In late October, “Superstorm Sandy” hit the shores of the United States, leaving an estimated $62 billion of damage in its wake. In New York City, 13-foot storm surges broke all records. What does increased climate variability mean for Massachusetts? How can we prepare for and adapt to the changing climate? This topic was the focus of a variety of activities during MIT’s Independent Activities Period (IAP) in January 2013. Participants attended discussions and presentations involving Massachusetts officials and MIT researchers (see below). In other sessions, they helped to weatherize a Cambridge building, found out how to use GIS-based energy maps and spatial data to locate power plants and pipelines, and toured Boston’s subway tunnels and learned what America’s oldest subway system is doing to modernize and adapt to change.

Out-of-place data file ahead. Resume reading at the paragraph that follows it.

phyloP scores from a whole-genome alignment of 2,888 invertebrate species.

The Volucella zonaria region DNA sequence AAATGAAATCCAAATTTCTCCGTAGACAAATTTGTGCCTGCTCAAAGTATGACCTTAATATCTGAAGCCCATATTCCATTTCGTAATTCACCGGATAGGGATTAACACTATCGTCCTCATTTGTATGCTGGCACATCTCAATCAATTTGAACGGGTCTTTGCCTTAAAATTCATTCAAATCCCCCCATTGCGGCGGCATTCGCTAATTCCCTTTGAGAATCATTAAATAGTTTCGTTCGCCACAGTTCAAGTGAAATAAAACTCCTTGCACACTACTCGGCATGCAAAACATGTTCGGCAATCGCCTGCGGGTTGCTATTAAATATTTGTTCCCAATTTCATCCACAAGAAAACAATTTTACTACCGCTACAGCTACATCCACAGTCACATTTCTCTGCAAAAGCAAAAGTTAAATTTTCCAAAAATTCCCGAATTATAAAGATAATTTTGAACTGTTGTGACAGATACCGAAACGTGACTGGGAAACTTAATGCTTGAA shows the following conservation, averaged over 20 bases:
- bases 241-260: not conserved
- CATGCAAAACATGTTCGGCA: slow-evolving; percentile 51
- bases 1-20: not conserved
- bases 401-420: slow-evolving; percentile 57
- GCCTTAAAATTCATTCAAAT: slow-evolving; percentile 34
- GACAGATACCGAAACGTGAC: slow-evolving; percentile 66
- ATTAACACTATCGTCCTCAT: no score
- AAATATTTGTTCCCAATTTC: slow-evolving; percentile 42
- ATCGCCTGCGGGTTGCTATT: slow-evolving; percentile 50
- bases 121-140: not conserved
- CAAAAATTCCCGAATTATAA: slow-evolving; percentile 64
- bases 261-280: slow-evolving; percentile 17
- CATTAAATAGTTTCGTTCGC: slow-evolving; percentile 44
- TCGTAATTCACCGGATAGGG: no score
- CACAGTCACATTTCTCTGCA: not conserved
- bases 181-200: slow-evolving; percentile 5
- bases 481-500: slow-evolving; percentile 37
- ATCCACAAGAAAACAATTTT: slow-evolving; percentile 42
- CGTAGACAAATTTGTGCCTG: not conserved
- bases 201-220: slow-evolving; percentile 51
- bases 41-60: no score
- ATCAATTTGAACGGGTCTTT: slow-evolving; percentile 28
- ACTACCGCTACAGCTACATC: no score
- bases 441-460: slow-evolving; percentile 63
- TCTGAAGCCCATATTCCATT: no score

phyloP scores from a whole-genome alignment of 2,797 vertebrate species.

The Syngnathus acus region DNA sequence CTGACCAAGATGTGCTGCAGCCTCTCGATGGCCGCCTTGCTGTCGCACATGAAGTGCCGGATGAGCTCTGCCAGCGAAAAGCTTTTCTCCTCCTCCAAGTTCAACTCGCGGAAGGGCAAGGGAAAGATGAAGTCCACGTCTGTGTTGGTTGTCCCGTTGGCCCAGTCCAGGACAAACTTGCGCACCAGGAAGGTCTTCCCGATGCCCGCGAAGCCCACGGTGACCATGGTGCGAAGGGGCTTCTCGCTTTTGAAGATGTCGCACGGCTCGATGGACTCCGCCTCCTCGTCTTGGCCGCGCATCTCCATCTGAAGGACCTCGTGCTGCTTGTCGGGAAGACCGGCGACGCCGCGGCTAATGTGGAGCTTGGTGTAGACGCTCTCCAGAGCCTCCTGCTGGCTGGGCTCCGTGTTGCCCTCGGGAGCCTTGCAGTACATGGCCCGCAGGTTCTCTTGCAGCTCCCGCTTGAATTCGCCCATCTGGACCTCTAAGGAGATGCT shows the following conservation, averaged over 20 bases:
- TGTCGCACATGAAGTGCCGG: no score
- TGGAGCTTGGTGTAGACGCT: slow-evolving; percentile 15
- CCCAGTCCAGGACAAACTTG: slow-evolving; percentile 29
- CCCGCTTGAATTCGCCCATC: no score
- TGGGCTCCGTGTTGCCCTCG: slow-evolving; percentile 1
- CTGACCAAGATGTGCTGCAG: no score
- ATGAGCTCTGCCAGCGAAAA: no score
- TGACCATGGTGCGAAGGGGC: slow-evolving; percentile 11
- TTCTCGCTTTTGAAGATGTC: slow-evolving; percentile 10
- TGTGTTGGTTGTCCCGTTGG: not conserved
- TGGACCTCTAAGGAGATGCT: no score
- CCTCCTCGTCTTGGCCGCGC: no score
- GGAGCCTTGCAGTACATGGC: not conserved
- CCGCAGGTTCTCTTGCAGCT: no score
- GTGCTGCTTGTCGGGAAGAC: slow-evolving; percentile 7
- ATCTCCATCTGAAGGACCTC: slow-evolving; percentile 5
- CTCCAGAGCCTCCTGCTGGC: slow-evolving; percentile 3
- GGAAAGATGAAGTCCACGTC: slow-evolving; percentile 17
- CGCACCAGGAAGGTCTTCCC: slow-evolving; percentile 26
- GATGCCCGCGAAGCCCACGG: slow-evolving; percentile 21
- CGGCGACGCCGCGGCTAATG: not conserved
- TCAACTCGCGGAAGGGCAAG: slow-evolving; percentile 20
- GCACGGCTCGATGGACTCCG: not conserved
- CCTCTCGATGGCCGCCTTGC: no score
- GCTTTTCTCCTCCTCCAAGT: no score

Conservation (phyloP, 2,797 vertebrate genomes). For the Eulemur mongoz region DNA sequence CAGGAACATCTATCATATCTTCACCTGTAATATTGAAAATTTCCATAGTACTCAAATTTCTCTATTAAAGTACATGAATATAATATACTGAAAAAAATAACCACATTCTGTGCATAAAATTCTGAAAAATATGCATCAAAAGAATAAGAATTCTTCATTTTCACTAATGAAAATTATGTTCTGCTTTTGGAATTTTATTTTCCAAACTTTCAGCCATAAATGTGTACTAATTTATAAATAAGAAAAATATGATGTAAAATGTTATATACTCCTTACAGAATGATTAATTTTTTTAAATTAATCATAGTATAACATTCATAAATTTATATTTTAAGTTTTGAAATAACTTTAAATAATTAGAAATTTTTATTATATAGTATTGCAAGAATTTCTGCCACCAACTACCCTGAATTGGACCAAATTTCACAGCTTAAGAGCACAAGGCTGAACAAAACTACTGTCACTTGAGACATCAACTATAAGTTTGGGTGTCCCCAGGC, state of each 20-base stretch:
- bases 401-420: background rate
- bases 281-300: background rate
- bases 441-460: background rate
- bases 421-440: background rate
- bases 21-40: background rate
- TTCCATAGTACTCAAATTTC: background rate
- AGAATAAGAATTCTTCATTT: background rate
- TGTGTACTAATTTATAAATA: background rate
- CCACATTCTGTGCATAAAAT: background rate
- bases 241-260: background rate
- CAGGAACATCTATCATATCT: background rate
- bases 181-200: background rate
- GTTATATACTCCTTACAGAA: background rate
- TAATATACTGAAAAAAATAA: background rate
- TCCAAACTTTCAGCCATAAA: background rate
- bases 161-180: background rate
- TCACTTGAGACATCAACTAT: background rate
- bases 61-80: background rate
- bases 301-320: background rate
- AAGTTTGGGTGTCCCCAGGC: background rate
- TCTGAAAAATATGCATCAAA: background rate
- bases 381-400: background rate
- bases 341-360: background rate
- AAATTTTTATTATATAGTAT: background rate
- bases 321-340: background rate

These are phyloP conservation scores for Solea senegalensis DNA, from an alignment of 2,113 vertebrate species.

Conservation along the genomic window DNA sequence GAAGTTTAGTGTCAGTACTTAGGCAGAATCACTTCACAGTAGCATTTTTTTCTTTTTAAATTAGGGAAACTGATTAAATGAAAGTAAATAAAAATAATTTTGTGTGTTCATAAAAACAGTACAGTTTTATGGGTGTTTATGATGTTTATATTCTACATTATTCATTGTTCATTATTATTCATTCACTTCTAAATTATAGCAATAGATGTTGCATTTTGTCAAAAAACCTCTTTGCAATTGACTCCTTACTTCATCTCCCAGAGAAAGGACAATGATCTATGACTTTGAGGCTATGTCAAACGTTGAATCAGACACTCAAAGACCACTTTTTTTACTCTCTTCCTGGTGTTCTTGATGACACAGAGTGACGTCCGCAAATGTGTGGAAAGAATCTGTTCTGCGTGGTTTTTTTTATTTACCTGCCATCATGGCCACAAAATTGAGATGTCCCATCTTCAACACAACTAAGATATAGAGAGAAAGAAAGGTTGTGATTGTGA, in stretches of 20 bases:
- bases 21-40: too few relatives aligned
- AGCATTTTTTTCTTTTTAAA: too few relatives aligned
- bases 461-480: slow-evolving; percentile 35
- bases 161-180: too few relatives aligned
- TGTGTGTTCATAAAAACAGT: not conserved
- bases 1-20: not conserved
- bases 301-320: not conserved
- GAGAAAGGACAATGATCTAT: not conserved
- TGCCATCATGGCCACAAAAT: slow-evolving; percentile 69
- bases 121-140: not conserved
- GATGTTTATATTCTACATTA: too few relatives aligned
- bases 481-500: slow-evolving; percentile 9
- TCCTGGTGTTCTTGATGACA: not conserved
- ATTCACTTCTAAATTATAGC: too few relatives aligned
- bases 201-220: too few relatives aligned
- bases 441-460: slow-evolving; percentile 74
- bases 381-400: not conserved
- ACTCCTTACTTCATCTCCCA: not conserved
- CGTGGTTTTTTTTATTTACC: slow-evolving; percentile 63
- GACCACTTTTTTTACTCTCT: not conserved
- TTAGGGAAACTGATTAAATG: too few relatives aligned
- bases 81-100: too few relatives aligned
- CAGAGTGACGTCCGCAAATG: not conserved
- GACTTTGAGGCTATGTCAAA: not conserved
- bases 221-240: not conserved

Just days after President Obama called for action on climate change in his second inaugural address, members of Massachusetts Gov. Deval Patrick’s administration joined energy and environment researchers at MIT to discuss strategies for adapting to climate change. The panel discussion on January 23, 2013, fostered a continued partnership between MIT and the Commonwealth to advance energy and environment innovation.
MIT students brought their latest climate change ideas and findings to the table at an event on January 29, 2013. The multidisciplinary group of young researchers made presentations to officials from the Commonwealth’s Executive Office of Energy and Environmental Affairs in hopes that the state would be able to leverage the information for future planning and implementation.
This article appears in the Spring 2013 issue of Energy Futures.
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